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Neighborhoods north of UT want to keep out frats, sororities

Tuesday, March 22, 2011 by Kimberly Reeves

Neighborhoods north of the University of Texas want to take special steps to stop the potential proliferation of fraternities and sororities in their neighborhoods.


Planner Robert Heil of the Planning and Development Review Department has proposed addressing the challenge through overlays, not unlike the overlay that created the high-density development in the University Neighborhood Overlay. Members of the Planning Commission’s Codes and Ordinances Subcommittee discussed it last week.


According to the ordinance amendment review sheet, the proposal would be to limit the use of “group residential” in the MF-4 zoning category. The amendment would create a zoning overlay district in which the group residential land use would be a conditional use in medium- to high-density multi-family residential.


“It’s a pretty broad tool for a pretty specific problem,” Heil said. “Usually, an overlay has a very specific use, such as a waterfront overlay.”


The conditional use overlay would be limited to the North University Overlay District, or, more specifically, three sub-districts: Hancock; Heritage Hills/Shoal Crest; and West University. At last week’s meeting, there was some grumbling over whether those names were specific enough to denote the correct areas.


According to the review sheet, group residential was actually prohibited on most MF-4 properties during the creation of the North University Combined Neighborhood Plan. “For those MF-4 zoned properties not addressed during the neighborhood planning process, this overlay would make the group residential use a conditional use, subject to the approval of a conditional use permit,” according to the paperwork provided to committee.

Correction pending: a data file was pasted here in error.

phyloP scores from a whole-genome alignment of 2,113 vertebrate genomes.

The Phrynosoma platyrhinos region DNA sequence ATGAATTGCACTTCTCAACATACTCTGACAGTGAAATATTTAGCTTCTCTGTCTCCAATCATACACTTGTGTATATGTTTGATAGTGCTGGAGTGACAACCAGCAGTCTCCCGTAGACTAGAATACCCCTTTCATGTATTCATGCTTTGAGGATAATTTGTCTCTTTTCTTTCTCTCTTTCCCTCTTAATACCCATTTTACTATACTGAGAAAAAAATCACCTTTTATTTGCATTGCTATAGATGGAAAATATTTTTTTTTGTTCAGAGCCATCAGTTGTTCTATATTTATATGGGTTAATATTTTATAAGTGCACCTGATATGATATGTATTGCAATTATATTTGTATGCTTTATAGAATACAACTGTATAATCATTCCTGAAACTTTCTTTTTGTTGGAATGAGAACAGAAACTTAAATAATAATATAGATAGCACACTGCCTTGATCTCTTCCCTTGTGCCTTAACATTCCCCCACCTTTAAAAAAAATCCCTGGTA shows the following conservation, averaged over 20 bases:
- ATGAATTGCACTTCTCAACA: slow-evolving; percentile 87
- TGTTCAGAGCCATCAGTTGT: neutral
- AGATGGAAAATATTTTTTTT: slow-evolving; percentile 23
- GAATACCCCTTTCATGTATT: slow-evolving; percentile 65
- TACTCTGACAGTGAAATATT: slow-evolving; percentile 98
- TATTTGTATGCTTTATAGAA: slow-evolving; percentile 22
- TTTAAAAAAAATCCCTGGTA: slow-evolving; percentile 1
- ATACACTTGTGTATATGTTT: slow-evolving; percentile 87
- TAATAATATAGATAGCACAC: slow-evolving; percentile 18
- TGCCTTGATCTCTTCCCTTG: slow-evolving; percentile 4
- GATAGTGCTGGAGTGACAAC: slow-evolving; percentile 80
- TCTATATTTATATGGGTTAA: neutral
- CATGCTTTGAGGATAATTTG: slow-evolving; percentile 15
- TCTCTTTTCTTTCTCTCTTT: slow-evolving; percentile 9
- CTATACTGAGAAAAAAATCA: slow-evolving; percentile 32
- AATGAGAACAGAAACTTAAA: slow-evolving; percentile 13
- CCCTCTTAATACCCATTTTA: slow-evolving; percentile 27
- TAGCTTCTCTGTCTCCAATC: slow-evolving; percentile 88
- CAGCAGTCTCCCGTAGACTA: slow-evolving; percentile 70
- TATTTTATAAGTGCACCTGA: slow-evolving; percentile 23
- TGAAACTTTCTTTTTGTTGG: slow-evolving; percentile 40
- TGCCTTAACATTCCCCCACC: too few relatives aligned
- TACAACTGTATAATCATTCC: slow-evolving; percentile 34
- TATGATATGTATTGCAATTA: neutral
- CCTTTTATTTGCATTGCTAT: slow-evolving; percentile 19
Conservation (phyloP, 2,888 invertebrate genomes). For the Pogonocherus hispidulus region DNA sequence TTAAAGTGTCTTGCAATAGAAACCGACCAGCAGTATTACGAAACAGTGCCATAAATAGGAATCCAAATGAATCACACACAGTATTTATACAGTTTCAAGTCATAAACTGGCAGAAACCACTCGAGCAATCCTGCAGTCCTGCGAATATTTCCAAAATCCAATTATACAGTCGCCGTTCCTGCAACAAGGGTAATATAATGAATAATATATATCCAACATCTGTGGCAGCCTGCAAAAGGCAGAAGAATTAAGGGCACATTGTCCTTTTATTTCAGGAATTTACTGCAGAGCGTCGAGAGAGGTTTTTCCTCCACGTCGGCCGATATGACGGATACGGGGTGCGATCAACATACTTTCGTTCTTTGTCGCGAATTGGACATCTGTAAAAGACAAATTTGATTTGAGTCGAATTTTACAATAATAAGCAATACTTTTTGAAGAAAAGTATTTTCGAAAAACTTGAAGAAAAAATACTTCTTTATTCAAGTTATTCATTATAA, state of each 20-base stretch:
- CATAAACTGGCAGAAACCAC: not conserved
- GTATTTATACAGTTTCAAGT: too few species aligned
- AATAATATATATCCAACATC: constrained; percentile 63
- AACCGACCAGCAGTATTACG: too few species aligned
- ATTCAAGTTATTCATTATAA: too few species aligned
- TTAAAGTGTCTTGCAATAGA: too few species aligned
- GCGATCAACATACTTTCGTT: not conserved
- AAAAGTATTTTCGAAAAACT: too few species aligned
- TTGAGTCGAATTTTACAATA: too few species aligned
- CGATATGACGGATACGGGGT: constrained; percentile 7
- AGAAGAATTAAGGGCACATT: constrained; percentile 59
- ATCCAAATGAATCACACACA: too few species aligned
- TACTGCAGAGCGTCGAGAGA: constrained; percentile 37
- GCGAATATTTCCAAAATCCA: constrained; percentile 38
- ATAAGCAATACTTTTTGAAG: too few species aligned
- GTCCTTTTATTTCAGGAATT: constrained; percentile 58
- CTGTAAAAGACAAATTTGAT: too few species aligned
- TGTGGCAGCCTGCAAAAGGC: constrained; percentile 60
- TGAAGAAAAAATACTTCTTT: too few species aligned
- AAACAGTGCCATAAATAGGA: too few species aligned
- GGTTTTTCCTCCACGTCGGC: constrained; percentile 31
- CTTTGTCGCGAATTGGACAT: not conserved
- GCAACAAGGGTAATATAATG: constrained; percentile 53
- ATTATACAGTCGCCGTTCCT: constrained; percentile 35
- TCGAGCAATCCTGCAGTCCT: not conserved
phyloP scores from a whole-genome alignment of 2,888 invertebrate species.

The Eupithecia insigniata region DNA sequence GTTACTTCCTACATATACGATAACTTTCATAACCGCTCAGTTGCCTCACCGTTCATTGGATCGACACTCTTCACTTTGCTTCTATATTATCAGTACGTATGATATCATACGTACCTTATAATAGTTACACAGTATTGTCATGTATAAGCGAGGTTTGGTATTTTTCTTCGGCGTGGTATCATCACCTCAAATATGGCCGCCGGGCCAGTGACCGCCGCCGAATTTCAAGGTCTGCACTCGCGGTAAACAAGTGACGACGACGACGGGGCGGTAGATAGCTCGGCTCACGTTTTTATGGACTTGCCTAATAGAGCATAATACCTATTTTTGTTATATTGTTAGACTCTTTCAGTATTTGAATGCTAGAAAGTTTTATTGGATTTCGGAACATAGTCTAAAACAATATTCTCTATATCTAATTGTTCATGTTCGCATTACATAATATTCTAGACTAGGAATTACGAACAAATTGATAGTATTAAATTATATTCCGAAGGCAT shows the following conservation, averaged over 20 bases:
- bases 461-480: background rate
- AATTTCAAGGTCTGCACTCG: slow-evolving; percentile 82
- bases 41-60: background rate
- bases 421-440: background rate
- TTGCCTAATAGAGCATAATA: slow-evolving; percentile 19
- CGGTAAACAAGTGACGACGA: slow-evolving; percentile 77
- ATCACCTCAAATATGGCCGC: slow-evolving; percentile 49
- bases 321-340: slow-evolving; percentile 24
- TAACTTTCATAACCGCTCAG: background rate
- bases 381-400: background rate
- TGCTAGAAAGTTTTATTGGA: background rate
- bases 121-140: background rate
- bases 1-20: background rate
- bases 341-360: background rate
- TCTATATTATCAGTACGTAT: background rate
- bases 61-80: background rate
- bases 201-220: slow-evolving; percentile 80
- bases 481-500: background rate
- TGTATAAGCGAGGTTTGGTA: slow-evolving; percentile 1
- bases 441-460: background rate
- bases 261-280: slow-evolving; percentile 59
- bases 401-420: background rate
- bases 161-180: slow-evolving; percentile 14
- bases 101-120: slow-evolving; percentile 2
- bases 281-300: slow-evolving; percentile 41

Neighborhood leaders in attendance included Mary Ingle and Design Commission Chair Bart Whatley, who lives in the Hancock neighborhood. Homeowner Betsy Greenberg told the subcommittee that the amendment was two years in the making, and it was time to “clean up the mistakes” that were made during the neighborhood plan process.


Local homeowners insisted they agreed with the idea of density in their neighborhoods. They wanted multi-family projects, even apartment complexes. They just weren’t inclined to support a rowdy fraternity or sorority house. No one, they agreed, wanted “that mentality” in their neighborhoods.


Commissioners, however, had heard some protests from co-ops, who still wanted the option to be in neighborhoods north of the university. Chair Dave Sullivan, a member of the subcommittee, suggested that staff should bring together stakeholders again for additional input on the issue.


“We have areas designated for higher density in the Hancock area,” Whatley told the commissioners. “We have areas where we would allow group residential without any kind of conditional use. In other areas, it’s going to be a behavior issue, a zoning issue, in our minds. It’s just vastly different. We need to have a discussion, where co-ops could fit into the neighborhood. We just need some way to sort through the conditional use issues.”


Some neighborhoods in the sub-districts are small, unable to handle significant development. One community member joked that the neighborhood would have no problem with a group residential use that served “elderly pregnant nuns.”


“We know what causes our problems in the neighborhood, and we know that it’s very hard to escape when there’s a problem in our neighborhood,” Ingle said.


Commissioners decided to move the group residential overlay proposal forward to the full commission, with minor adjustments.

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